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Evidence for symbiotic algae in sponges from temperate coastal reefs in New South Wales, Australia

Journal Article


Abstract


  • The symbiotic relationships between tropical reef sponges and cyanobacteria (microalgae) has been well documented. Preliminary evidence suggests that these relationships may be just as common in temperate reef species. Screening of sponges from temperate reefs in New South Wales, Australia, found 5 out of 8 species tested were 'chlorophyll positive'. Of those tested, Cymbastela concentrica (Lendenfeld) had the greatest concentration of chlorophyll-a pigment within its tissue (139.4±9.4μg/g). An estimate of the percentage of temperate reef sponges that potentially contained symbiotic algae was made based on their in situ colour pigmentation. It was predicted that over 65% of temperate reef sponges potentially contain symbiotic algae, although it is unknown how many may be phototrophic.

Publication Date


  • 1999

Citation


  • Roberts, D. E., Cummins, S. P., Davis, A. R., & Pangway, C. (1999). Evidence for symbiotic algae in sponges from temperate coastal reefs in New South Wales, Australia. Memoirs of the Queensland Museum, 44(1-2), 493-497.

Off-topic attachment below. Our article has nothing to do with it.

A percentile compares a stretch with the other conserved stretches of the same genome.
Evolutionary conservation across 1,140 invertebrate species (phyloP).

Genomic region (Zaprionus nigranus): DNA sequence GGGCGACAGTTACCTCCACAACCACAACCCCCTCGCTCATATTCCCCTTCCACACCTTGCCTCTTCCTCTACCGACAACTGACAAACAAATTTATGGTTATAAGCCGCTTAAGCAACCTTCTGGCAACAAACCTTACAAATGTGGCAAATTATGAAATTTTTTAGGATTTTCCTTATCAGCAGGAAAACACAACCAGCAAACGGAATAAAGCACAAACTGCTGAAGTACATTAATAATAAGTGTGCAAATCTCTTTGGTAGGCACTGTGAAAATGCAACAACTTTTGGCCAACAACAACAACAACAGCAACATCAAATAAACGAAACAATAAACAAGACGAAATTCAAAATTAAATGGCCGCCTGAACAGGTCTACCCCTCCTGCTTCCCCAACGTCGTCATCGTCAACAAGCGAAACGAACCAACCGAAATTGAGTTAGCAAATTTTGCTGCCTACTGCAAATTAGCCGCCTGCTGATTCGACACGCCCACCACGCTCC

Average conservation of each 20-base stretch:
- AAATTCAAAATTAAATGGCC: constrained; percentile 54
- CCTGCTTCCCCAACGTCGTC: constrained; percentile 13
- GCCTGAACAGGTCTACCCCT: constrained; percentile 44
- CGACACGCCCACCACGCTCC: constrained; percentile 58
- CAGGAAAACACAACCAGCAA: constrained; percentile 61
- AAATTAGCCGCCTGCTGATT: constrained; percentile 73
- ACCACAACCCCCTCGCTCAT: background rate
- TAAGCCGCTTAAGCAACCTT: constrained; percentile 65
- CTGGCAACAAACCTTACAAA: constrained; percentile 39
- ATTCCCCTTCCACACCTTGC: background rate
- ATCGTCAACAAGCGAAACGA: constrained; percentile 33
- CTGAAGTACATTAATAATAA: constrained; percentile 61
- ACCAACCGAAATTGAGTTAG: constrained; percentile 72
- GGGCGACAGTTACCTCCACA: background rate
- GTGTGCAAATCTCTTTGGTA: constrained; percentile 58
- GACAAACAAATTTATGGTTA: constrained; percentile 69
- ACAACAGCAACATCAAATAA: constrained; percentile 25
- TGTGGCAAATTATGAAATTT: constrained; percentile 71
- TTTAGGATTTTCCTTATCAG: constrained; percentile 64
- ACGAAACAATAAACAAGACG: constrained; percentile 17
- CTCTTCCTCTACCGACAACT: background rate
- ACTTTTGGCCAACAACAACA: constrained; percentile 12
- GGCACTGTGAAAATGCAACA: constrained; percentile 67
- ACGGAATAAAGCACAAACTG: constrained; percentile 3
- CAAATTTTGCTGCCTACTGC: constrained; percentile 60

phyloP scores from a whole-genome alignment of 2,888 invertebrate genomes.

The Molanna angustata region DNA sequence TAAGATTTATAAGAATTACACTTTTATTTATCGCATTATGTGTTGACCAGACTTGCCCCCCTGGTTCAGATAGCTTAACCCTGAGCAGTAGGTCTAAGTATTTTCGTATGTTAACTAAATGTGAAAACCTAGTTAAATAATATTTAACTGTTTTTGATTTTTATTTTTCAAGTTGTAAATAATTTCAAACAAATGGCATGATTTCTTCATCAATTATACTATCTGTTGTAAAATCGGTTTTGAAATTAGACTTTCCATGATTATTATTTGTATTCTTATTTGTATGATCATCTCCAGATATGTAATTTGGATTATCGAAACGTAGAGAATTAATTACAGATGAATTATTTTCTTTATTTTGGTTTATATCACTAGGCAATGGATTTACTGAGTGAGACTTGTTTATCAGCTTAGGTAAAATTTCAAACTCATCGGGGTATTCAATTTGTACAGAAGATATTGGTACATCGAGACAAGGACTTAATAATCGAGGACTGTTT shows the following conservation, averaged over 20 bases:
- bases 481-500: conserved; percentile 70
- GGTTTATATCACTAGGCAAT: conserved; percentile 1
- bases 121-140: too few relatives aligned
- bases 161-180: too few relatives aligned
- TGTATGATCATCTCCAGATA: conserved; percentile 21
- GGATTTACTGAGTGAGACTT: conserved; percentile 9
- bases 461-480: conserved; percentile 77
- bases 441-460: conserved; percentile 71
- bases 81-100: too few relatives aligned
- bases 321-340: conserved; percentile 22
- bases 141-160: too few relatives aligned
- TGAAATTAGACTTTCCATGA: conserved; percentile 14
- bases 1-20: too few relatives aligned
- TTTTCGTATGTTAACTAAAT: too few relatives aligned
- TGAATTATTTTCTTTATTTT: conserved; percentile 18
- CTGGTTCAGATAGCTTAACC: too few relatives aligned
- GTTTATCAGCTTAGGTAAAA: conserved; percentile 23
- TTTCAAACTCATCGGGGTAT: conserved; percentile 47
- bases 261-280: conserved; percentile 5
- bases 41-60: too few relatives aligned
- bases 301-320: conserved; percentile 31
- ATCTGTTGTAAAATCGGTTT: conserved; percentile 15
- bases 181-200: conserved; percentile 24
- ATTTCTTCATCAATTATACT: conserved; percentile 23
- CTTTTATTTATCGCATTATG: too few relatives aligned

Scopus Eid


  • 2-s2.0-0033511482

Web Of Science Accession Number


Start Page


  • 493

End Page


  • 497

Volume


  • 44

Issue


  • 1-2

Abstract


  • The symbiotic relationships between tropical reef sponges and cyanobacteria (microalgae) has been well documented. Preliminary evidence suggests that these relationships may be just as common in temperate reef species. Screening of sponges from temperate reefs in New South Wales, Australia, found 5 out of 8 species tested were 'chlorophyll positive'. Of those tested, Cymbastela concentrica (Lendenfeld) had the greatest concentration of chlorophyll-a pigment within its tissue (139.4±9.4μg/g). An estimate of the percentage of temperate reef sponges that potentially contained symbiotic algae was made based on their in situ colour pigmentation. It was predicted that over 65% of temperate reef sponges potentially contain symbiotic algae, although it is unknown how many may be phototrophic.

Publication Date


  • 1999

Citation


  • Roberts, D. E., Cummins, S. P., Davis, A. R., & Pangway, C. (1999). Evidence for symbiotic algae in sponges from temperate coastal reefs in New South Wales, Australia. Memoirs of the Queensland Museum, 44(1-2), 493-497.

Scopus Eid


  • 2-s2.0-0033511482

Web Of Science Accession Number


Start Page


  • 493

End Page


  • 497

Volume


  • 44

Issue


  • 1-2